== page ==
For those watching Pools A & B of the 2023 World Baseball Classic, the energy in both Taichung and Tokyo is palpable. Both stadiums are absolutely bumping for all nine innings of every game. But no player has captured the imagination of either stadium like Lars Nootbaar has enamored the Tokyo Dome with him in just two games.

The Cardinals centerfielder has been a bona fide star so far in the World Baseball Classic. He went 2 for 4 with two walks and two runs in the first game and 2 for 4 with another two runs and an RBI in the second. He also made a sterling defensive play from centerfield in each. It’s helped to contribute to an 8-1 win over China and a 13-4 win over Japan’s arch-rival Korea, putting Japan atop Pool B in the early going.

Nootbaar has even gotten into the spirit of Japan’s rivalries, staring down Korea’s Yun-sik Kim after being plunked in the back in the sixth inning of Japan vs. Korea.

Nootbaar is representing Japan because he is Japanese on his mother’s side, and so far he’s representing it well. Although Shohei Ohtani is the player people are turning out in droves to see – the Tokyo Dome has had just over 40,000 fans in each of Japan’s first two games – Nootbaar is quickly rising to must-see status.

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His pepper grinder celebration has made it into the baseball fan zeitgeist in Japan, thanks in no small part to the Ohtani Bump (TM) with fans bringing grinders into the stadium to celebrate alongside Samurai Japan.

The outfielder’s diving catch against China is already memorialized in a card.

And both big catches were made before Japan was able to pull away in either game.

Ahead of Japan’s game against top rival Korea, Nootbaar gave the pregame speech through a translator.

“We got six games left as brothers, and as family,” he said. “Last night, first game nerves are over with. Today we play loose and we play free.”

He then thanked fans after the game in Japanese to raucous cheers in the Tokyo Dome.

His words translated to “I love Japan. Thank you everyone.”

Why is Lars Nootbaar playing for Japan?

Nootbaar is the first ever American-born player to play for Japan.

He is Japanese on his mother’s side, and he elected to represent that in this year’s World Baseball Classic.

How did Lars Nootbaar prepare for the World Baseball Classic?

Nootbaar is the first American-born player to play for Samurai Japan, but this is something he’s wanted for a long time.

Even as a child, Nootbaar said he wanted to represent Japan.

In an interview, Nootbaar also detailed how Ohtani’s interpreter Ippei Mizuhara got him to play for Japan.

Nootbaar said ahead of the WBC he was practicing the language and the Japanese national anthem, which cameras have seen him singing ahead of games.

“I am going to try (to learn) a little bit (of Japanese),” Nootbaar said at the end of January, per The Japan Times. “Obviously, it’s going to be tough to learn a language in a month. I’m going to try my best. My mom is singing the Japanese national anthem in the house. I’m repeating it. We’re just doing the little stuff like that.”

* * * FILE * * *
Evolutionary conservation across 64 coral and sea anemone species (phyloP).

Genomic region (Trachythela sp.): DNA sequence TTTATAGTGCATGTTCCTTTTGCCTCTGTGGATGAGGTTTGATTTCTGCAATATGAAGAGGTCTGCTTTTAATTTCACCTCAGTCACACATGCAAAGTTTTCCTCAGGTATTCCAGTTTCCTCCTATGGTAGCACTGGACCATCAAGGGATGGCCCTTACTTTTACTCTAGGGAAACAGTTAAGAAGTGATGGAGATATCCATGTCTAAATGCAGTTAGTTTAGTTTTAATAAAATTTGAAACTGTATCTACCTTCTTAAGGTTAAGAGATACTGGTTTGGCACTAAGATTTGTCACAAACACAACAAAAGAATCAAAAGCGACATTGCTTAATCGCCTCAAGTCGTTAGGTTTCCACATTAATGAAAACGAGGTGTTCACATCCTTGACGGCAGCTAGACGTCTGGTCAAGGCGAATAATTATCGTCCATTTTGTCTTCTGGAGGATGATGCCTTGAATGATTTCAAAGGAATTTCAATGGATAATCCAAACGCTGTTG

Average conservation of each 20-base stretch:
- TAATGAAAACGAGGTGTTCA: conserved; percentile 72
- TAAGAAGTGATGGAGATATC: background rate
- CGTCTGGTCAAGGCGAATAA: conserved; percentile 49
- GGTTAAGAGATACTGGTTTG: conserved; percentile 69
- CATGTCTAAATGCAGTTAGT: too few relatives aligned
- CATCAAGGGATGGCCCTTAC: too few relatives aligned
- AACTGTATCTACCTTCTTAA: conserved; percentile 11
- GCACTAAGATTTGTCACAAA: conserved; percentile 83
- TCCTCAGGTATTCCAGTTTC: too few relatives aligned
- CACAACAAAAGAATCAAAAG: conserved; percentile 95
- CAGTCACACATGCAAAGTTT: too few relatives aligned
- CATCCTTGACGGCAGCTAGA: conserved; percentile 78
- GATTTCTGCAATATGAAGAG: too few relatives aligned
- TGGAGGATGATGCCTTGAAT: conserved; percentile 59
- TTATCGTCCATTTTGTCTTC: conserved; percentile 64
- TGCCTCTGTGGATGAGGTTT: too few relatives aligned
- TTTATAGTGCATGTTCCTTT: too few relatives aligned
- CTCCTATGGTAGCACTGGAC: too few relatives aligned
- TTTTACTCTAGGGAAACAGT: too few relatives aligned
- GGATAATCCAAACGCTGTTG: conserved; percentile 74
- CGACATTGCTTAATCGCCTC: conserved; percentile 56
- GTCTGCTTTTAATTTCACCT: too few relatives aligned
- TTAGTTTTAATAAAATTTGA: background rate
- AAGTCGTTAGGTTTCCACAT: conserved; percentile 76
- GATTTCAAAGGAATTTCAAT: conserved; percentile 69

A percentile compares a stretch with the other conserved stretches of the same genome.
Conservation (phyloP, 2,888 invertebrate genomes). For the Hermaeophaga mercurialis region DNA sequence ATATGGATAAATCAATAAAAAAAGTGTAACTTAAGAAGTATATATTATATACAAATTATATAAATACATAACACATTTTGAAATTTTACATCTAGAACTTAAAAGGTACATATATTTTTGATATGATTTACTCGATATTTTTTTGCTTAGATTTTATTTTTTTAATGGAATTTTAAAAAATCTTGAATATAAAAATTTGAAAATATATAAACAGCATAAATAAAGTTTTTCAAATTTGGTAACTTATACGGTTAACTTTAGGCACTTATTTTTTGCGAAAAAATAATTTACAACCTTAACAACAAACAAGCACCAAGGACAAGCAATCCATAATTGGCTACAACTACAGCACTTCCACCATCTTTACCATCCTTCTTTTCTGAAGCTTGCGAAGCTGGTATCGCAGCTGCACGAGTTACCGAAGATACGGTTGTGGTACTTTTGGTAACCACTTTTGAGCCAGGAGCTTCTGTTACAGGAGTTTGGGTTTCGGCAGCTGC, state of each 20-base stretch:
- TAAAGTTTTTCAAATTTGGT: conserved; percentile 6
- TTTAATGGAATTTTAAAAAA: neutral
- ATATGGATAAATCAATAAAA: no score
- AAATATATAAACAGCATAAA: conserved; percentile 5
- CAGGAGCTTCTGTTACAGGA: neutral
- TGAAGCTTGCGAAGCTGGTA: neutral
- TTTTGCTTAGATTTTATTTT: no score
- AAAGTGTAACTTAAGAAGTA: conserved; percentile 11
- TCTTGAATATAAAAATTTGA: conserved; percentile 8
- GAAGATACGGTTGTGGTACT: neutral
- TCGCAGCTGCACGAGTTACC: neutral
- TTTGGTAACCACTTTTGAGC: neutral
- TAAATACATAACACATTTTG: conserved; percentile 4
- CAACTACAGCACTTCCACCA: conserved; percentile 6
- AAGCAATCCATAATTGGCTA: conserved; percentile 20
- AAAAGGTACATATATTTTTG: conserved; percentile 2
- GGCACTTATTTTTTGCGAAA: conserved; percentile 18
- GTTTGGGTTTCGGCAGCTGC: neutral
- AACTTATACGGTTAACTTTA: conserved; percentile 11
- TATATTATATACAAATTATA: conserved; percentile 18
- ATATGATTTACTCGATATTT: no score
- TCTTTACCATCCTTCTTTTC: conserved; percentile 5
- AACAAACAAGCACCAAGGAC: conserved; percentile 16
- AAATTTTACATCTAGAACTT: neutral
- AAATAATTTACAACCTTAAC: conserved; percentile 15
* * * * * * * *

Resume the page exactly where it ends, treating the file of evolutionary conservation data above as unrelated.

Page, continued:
What Lars Nootbaar’s teammates think of him playing for Japan

Nootbaar’s Cardinals teammates spoke on Nootbaar’s immediate fame in Japan during USA’s press before Pool C begins Saturday.

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“It looks like they love him,” said Cardinals third baseman Nolan Arenado of Nootbaar. “They should. He plays hard. He plays really hard. But he’s really proud to represent his Japanese heritage. And he’s taking it super serious. And I saw a video of him screaming at the fans and they screamed back at him so you know he’s feeling it right now and you’ve got to give him credit. They’re a good team.”

Cardinals pitcher Adam Wainwright added on.

“We’re having so much fun watching Lars, and (South Korea second baseman Tommy Edman) too,” he said. “And our guys who have been on TV so far. But Lars is an exciting player. He’s always the guy trying to pump the crowd up and pump our fanbase up and pump the team up.”

Wainwright also talked about how big players like Nootbaar are for the game of baseball.

“We’re just putting baseball on the map in a lot of different countries,” he said. “And Lars is doing that in Japan right now. He’s representing himself and their country of Japan really well. He’s representing (the Cardinals) and the game of baseball.”

Japan, of course, doesn’t need baseball put anywhere on its map. But Nootbaar’s status could well draw in some increased Cardinals viewership from overseas next year. Angels hats are peppered all throughout the Tokyo Dome during these games. Don’t be surprised to see Cardinals hats crop up throughout the quarterfinals, which will also be played in Tokyo.

Why is Lars Nootbaar called Tacchan?

When Nootbaar was welcome to Samurai Japan, members of the team greeted him in shirts that read “Tacchan.”

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Nootbaar’s middle name is Tatsuji, so Tacchan is a play off of that. The “-chan” suffix is one of affection in this derivation of Nootbaar’s middle name.

According to The Japan News, Nootbaar loved the gesture.

Lars Nootbaar and Shohei Ohtani

One of the most beloved pairings of teammates of the early World Baseball Classic has been Nootbaar and Ohtani.

It was evident they were getting along when Ohtani “borrowed” Nootbaar’s pepper grinder celebration. But the two are, in a word, hilarious together.

Japan has something truly special with its team. Nootbaar and Ohtani, of course, already had MLB in common. But not only has Samurai Japan embraced him, the entire country seemingly has. He’s been a key part of Japan’s team at the top of the order and in the outfield, and Japan – one of the favorites entering this year’s World Baseball Classic – is living up to its billing.